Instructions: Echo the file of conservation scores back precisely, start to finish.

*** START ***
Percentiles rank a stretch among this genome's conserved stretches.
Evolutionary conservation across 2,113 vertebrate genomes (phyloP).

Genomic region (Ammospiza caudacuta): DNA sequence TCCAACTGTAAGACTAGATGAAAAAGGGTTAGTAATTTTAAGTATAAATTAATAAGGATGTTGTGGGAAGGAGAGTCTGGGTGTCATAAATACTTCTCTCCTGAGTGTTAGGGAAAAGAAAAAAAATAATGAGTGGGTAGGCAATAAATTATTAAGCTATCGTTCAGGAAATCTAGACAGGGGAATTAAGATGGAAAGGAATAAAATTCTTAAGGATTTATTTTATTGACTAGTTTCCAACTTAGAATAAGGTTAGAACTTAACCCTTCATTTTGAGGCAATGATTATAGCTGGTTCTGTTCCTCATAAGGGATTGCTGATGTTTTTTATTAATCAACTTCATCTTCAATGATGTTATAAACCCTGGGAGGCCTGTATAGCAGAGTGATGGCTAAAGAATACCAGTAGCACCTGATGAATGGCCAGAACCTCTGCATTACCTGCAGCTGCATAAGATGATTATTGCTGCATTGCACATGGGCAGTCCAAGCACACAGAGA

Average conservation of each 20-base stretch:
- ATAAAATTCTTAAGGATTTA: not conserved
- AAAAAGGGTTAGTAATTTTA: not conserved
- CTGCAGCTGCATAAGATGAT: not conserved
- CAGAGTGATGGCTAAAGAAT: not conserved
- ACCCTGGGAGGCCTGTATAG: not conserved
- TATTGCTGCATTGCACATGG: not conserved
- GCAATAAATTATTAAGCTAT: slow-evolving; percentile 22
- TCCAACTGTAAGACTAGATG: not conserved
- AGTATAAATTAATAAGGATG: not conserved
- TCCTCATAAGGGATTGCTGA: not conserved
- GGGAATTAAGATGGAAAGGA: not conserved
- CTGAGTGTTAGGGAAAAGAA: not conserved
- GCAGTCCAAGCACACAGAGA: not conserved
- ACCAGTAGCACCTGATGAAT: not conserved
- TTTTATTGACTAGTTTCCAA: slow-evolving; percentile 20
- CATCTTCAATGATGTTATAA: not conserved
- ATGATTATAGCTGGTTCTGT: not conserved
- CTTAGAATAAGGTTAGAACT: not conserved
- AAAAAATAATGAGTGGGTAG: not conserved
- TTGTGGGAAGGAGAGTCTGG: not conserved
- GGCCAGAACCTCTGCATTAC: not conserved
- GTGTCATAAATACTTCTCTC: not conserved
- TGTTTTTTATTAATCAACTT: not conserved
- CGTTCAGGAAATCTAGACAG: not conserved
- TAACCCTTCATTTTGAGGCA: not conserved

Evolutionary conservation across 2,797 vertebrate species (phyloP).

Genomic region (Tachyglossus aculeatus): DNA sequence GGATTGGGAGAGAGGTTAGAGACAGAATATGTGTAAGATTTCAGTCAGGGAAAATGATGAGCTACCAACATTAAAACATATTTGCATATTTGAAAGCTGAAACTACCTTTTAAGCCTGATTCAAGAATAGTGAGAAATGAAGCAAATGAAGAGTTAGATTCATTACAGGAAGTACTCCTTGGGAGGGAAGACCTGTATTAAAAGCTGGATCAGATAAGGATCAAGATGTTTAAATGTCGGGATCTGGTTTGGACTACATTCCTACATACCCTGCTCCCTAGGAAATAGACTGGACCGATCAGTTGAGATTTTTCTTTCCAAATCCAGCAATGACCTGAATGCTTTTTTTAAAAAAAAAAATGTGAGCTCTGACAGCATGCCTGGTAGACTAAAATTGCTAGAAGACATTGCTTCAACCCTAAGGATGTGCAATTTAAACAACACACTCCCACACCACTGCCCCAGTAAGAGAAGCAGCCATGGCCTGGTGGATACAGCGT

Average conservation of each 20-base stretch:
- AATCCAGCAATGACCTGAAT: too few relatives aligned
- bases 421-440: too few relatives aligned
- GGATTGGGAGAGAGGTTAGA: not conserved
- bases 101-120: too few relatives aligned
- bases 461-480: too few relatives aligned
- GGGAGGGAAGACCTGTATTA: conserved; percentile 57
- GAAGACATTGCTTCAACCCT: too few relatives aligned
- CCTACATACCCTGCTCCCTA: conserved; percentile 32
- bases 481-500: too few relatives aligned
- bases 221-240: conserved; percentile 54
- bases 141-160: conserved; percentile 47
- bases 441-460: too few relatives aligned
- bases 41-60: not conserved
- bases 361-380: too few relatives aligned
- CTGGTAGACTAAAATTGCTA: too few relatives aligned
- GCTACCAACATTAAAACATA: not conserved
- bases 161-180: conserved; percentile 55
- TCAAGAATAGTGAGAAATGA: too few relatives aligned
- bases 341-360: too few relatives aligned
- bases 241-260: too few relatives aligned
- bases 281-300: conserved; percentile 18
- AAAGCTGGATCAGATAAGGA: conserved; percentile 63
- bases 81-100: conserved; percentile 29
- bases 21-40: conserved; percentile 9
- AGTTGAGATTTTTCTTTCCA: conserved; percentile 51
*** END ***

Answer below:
Percentiles rank a stretch among this genome's conserved stretches.
Evolutionary conservation across 2,113 vertebrate genomes (phyloP).

Genomic region (Ammospiza caudacuta): DNA sequence TCCAACTGTAAGACTAGATGAAAAAGGGTTAGTAATTTTAAGTATAAATTAATAAGGATGTTGTGGGAAGGAGAGTCTGGGTGTCATAAATACTTCTCTCCTGAGTGTTAGGGAAAAGAAAAAAAATAATGAGTGGGTAGGCAATAAATTATTAAGCTATCGTTCAGGAAATCTAGACAGGGGAATTAAGATGGAAAGGAATAAAATTCTTAAGGATTTATTTTATTGACTAGTTTCCAACTTAGAATAAGGTTAGAACTTAACCCTTCATTTTGAGGCAATGATTATAGCTGGTTCTGTTCCTCATAAGGGATTGCTGATGTTTTTTATTAATCAACTTCATCTTCAATGATGTTATAAACCCTGGGAGGCCTGTATAGCAGAGTGATGGCTAAAGAATACCAGTAGCACCTGATGAATGGCCAGAACCTCTGCATTACCTGCAGCTGCATAAGATGATTATTGCTGCATTGCACATGGGCAGTCCAAGCACACAGAGA

Average conservation of each 20-base stretch:
- ATAAAATTCTTAAGGATTTA: not conserved
- AAAAAGGGTTAGTAATTTTA: not conserved
- CTGCAGCTGCATAAGATGAT: not conserved
- CAGAGTGATGGCTAAAGAAT: not conserved
- ACCCTGGGAGGCCTGTATAG: not conserved
- TATTGCTGCATTGCACATGG: not conserved
- GCAATAAATTATTAAGCTAT: slow-evolving; percentile 22
- TCCAACTGTAAGACTAGATG: not conserved
- AGTATAAATTAATAAGGATG: not conserved
- TCCTCATAAGGGATTGCTGA: not conserved
- GGGAATTAAGATGGAAAGGA: not conserved
- CTGAGTGTTAGGGAAAAGAA: not conserved
- GCAGTCCAAGCACACAGAGA: not conserved
- ACCAGTAGCACCTGATGAAT: not conserved
- TTTTATTGACTAGTTTCCAA: slow-evolving; percentile 20
- CATCTTCAATGATGTTATAA: not conserved
- ATGATTATAGCTGGTTCTGT: not conserved
- CTTAGAATAAGGTTAGAACT: not conserved
- AAAAAATAATGAGTGGGTAG: not conserved
- TTGTGGGAAGGAGAGTCTGG: not conserved
- GGCCAGAACCTCTGCATTAC: not conserved
- GTGTCATAAATACTTCTCTC: not conserved
- TGTTTTTTATTAATCAACTT: not conserved
- CGTTCAGGAAATCTAGACAG: not conserved
- TAACCCTTCATTTTGAGGCA: not conserved

Evolutionary conservation across 2,797 vertebrate species (phyloP).

Genomic region (Tachyglossus aculeatus): DNA sequence GGATTGGGAGAGAGGTTAGAGACAGAATATGTGTAAGATTTCAGTCAGGGAAAATGATGAGCTACCAACATTAAAACATATTTGCATATTTGAAAGCTGAAACTACCTTTTAAGCCTGATTCAAGAATAGTGAGAAATGAAGCAAATGAAGAGTTAGATTCATTACAGGAAGTACTCCTTGGGAGGGAAGACCTGTATTAAAAGCTGGATCAGATAAGGATCAAGATGTTTAAATGTCGGGATCTGGTTTGGACTACATTCCTACATACCCTGCTCCCTAGGAAATAGACTGGACCGATCAGTTGAGATTTTTCTTTCCAAATCCAGCAATGACCTGAATGCTTTTTTTAAAAAAAAAAATGTGAGCTCTGACAGCATGCCTGGTAGACTAAAATTGCTAGAAGACATTGCTTCAACCCTAAGGATGTGCAATTTAAACAACACACTCCCACACCACTGCCCCAGTAAGAGAAGCAGCCATGGCCTGGTGGATACAGCGT

Average conservation of each 20-base stretch:
- AATCCAGCAATGACCTGAAT: too few relatives aligned
- bases 421-440: too few relatives aligned
- GGATTGGGAGAGAGGTTAGA: not conserved
- bases 101-120: too few relatives aligned
- bases 461-480: too few relatives aligned
- GGGAGGGAAGACCTGTATTA: conserved; percentile 57
- GAAGACATTGCTTCAACCCT: too few relatives aligned
- CCTACATACCCTGCTCCCTA: conserved; percentile 32
- bases 481-500: too few relatives aligned
- bases 221-240: conserved; percentile 54
- bases 141-160: conserved; percentile 47
- bases 441-460: too few relatives aligned
- bases 41-60: not conserved
- bases 361-380: too few relatives aligned
- CTGGTAGACTAAAATTGCTA: too few relatives aligned
- GCTACCAACATTAAAACATA: not conserved
- bases 161-180: conserved; percentile 55
- TCAAGAATAGTGAGAAATGA: too few relatives aligned
- bases 341-360: too few relatives aligned
- bases 241-260: too few relatives aligned
- bases 281-300: conserved; percentile 18
- AAAGCTGGATCAGATAAGGA: conserved; percentile 63
- bases 81-100: conserved; percentile 29
- bases 21-40: conserved; percentile 9
- AGTTGAGATTTTTCTTTCCA: conserved; percentile 51